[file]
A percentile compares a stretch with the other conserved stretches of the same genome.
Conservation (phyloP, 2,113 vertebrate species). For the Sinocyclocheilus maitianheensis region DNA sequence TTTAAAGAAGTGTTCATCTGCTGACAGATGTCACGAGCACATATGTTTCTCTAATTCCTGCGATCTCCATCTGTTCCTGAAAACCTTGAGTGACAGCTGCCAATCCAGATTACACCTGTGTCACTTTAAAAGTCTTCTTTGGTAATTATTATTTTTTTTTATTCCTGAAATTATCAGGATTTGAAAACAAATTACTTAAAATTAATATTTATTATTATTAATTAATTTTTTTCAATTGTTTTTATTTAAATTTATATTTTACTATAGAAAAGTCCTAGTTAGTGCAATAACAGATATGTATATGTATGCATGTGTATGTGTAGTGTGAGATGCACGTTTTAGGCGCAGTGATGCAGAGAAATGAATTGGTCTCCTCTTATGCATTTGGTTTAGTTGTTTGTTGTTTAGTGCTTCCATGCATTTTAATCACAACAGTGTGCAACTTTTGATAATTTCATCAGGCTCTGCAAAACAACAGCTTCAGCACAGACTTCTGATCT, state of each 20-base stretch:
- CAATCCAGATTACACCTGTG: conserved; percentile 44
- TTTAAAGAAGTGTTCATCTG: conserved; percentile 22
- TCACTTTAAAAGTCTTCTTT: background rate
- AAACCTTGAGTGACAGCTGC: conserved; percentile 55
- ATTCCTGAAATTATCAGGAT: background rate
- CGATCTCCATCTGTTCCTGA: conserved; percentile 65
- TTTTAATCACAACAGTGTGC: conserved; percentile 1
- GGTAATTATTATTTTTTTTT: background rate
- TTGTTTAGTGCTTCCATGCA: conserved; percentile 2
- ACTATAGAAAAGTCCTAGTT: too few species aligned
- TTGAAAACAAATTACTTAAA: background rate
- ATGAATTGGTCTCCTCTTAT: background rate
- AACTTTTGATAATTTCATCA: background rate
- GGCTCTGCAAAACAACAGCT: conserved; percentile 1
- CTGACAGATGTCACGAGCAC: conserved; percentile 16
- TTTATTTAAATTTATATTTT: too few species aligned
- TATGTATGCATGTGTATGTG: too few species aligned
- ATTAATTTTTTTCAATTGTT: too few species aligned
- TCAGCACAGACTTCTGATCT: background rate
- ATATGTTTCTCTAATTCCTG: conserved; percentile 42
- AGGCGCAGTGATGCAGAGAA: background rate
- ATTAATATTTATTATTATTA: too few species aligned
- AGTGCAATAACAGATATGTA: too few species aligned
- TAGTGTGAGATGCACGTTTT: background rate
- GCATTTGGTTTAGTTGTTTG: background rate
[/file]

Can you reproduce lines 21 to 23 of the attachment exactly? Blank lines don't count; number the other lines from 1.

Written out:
- TCAGCACAGACTTCTGATCT: background rate
- ATATGTTTCTCTAATTCCTG: conserved; percentile 42
- AGGCGCAGTGATGCAGAGAA: background rate